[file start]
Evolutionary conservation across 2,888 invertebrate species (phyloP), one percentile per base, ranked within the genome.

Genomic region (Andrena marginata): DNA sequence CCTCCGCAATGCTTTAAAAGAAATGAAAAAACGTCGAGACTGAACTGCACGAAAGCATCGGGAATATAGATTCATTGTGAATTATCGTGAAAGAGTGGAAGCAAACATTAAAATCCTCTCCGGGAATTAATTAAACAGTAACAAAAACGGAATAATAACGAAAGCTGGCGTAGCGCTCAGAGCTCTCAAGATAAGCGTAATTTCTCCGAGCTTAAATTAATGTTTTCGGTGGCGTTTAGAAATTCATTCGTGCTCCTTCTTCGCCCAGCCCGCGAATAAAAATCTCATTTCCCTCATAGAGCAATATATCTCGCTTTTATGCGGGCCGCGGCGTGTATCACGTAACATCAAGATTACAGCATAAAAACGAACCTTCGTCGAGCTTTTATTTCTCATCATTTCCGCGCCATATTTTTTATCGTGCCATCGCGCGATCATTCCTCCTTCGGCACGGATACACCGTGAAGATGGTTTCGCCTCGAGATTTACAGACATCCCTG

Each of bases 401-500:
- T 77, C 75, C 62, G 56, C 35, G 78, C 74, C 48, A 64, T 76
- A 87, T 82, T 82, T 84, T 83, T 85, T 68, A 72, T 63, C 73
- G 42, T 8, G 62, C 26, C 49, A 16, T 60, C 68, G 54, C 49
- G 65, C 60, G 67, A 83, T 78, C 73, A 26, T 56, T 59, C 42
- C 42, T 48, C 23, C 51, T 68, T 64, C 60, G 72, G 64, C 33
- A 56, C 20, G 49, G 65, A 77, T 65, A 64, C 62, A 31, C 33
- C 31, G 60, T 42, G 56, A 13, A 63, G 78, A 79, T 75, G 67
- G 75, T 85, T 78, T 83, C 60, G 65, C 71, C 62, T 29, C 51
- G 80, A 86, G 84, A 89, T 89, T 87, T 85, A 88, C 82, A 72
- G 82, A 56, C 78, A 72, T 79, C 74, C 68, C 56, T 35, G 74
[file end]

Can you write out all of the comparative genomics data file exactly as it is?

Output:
Evolutionary conservation across 2,888 invertebrate species (phyloP), one percentile per base, ranked within the genome.

Genomic region (Andrena marginata): DNA sequence CCTCCGCAATGCTTTAAAAGAAATGAAAAAACGTCGAGACTGAACTGCACGAAAGCATCGGGAATATAGATTCATTGTGAATTATCGTGAAAGAGTGGAAGCAAACATTAAAATCCTCTCCGGGAATTAATTAAACAGTAACAAAAACGGAATAATAACGAAAGCTGGCGTAGCGCTCAGAGCTCTCAAGATAAGCGTAATTTCTCCGAGCTTAAATTAATGTTTTCGGTGGCGTTTAGAAATTCATTCGTGCTCCTTCTTCGCCCAGCCCGCGAATAAAAATCTCATTTCCCTCATAGAGCAATATATCTCGCTTTTATGCGGGCCGCGGCGTGTATCACGTAACATCAAGATTACAGCATAAAAACGAACCTTCGTCGAGCTTTTATTTCTCATCATTTCCGCGCCATATTTTTTATCGTGCCATCGCGCGATCATTCCTCCTTCGGCACGGATACACCGTGAAGATGGTTTCGCCTCGAGATTTACAGACATCCCTG

Each of bases 401-500:
- T 77, C 75, C 62, G 56, C 35, G 78, C 74, C 48, A 64, T 76
- A 87, T 82, T 82, T 84, T 83, T 85, T 68, A 72, T 63, C 73
- G 42, T 8, G 62, C 26, C 49, A 16, T 60, C 68, G 54, C 49
- G 65, C 60, G 67, A 83, T 78, C 73, A 26, T 56, T 59, C 42
- C 42, T 48, C 23, C 51, T 68, T 64, C 60, G 72, G 64, C 33
- A 56, C 20, G 49, G 65, A 77, T 65, A 64, C 62, A 31, C 33
- C 31, G 60, T 42, G 56, A 13, A 63, G 78, A 79, T 75, G 67
- G 75, T 85, T 78, T 83, C 60, G 65, C 71, C 62, T 29, C 51
- G 80, A 86, G 84, A 89, T 89, T 87, T 85, A 88, C 82, A 72
- G 82, A 56, C 78, A 72, T 79, C 74, C 68, C 56, T 35, G 74